Effective January 1, 2022, the U.S. will no longer impose a 25% tariff on steel or a 10% tariff on aluminum imported from the European Union (EU). The two countries negotiated an agreement to lift the Section 232 tariffs on October 31, 2021 at the G-20 Summit in Italy. In exchange for lifting the tariffs, the EU agreed to lift its 25% retaliatory tariffs on certain U.S. goods and limit its U.S. imports of aluminum and steel.
Steel imports from the EU will be limited by a Tariff Rate Quota (TRQ) that allows duty free imports of qualifying steel up to 3.3 million metric tons per year. The TRQ for aluminum is capped at 18,000 metric tons for unwrought aluminum and 366,000 metric tons for wrought aluminum. Imports that exceed the TRQ will be taxed at 25% for steel and 10% for aluminum.
Agreement stipulations, exclusions, and product categories for steel and aluminum are listed here: US-232-EU-Statement.pdf (commerce.gov)
When the agreement was announced, Dennis Slater, president of the Association of Equipment Manufacturers said the tariffs had negatively impacted the U.S. economy. The new agreement, he said, “will help address steel shortages and soaring prices that have hurt equipment manufacturers.”
United States Secretary of Commerce Gina M. Raimondo called the agreement “great news for America’s steel and aluminum industries and workers, as well as American consumers.” The deal, she said, “will protect American jobs, avoid retaliatory tariffs on iconic American brands like Harley Davidson and the Kentucky bourbon industry, reduce inflationary pressures on products like cars, trucks, appliances and canned goods, and alleviate a major supply chain crunch by supporting increased steel and aluminum capacity in the US.”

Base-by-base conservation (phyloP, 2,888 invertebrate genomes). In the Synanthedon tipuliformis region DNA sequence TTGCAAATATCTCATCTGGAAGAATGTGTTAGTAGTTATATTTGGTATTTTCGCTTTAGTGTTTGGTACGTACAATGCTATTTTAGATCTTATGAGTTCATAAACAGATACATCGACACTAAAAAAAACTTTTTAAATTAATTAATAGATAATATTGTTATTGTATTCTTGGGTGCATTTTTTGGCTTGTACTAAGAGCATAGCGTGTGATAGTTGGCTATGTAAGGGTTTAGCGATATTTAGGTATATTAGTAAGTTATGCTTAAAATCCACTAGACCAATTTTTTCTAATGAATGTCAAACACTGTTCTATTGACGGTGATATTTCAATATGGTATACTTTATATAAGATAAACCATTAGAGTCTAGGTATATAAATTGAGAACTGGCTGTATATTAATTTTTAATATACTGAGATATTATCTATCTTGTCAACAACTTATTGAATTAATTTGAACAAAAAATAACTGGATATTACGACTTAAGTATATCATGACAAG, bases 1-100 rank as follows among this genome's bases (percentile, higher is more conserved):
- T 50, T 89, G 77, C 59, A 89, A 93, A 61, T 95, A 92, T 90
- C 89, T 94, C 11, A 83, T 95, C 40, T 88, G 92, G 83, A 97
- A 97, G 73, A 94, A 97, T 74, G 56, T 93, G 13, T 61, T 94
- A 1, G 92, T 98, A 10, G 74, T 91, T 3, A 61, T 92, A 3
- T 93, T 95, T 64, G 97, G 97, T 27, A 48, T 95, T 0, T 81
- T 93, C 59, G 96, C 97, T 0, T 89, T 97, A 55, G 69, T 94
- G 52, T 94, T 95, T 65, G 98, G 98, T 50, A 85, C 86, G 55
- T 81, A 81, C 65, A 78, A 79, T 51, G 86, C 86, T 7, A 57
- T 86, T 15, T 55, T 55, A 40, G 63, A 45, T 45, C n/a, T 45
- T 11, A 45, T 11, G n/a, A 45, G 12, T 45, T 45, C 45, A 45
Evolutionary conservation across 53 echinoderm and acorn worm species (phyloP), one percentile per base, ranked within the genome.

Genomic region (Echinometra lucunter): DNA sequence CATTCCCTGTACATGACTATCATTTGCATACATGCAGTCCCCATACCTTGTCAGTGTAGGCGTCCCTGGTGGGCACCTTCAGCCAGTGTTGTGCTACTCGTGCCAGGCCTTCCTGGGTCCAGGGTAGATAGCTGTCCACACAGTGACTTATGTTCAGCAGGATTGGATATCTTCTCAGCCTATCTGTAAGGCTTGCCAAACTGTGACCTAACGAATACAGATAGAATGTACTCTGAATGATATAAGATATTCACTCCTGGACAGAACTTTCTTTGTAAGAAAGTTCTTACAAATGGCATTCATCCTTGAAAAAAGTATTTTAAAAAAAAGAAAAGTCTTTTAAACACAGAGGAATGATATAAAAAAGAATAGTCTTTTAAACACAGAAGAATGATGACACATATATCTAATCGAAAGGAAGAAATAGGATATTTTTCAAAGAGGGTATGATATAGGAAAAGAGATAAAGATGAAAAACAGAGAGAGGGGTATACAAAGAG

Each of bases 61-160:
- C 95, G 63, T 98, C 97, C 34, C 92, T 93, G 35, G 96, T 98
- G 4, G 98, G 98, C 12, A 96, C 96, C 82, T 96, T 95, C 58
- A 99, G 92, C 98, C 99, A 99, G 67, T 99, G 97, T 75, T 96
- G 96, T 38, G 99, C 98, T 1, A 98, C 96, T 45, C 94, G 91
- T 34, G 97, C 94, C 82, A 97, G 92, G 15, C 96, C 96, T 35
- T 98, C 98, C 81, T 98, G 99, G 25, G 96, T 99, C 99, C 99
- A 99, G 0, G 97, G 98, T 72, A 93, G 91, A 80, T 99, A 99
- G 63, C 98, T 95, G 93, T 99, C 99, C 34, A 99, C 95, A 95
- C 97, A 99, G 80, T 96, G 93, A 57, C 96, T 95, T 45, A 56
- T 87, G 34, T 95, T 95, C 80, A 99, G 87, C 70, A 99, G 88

The new year also brings employment changes specific to Connecticut. Starting January 1, the state’s Family and Medical Leave Act (CT FMLA) will change from providing 16 weeks of job-protected leave over a 24-month period to 12 weeks over a 12-month period. Also, the CT FMLA will now apply to companies with at least one employee, rather than only companies with 75 or more employees.
Previously, employees had to work for their companies for at least 12 months and 1,000 work hours to be eligible for the CT FMLA, but this is reduced to three months of employment with no minimum work hours in 2022.
Connecticut’s Department of Administrative Services released the details of the revised CT FMLA on December 23, 2021 in General Letter 39. The 19-page document explains employee qualifications and employer responsibilities.
Connecticut Manufacturers Resource Group offers access to vetted Human Resource professionals to ensure manufacturers understand the changes and fully comply with the law.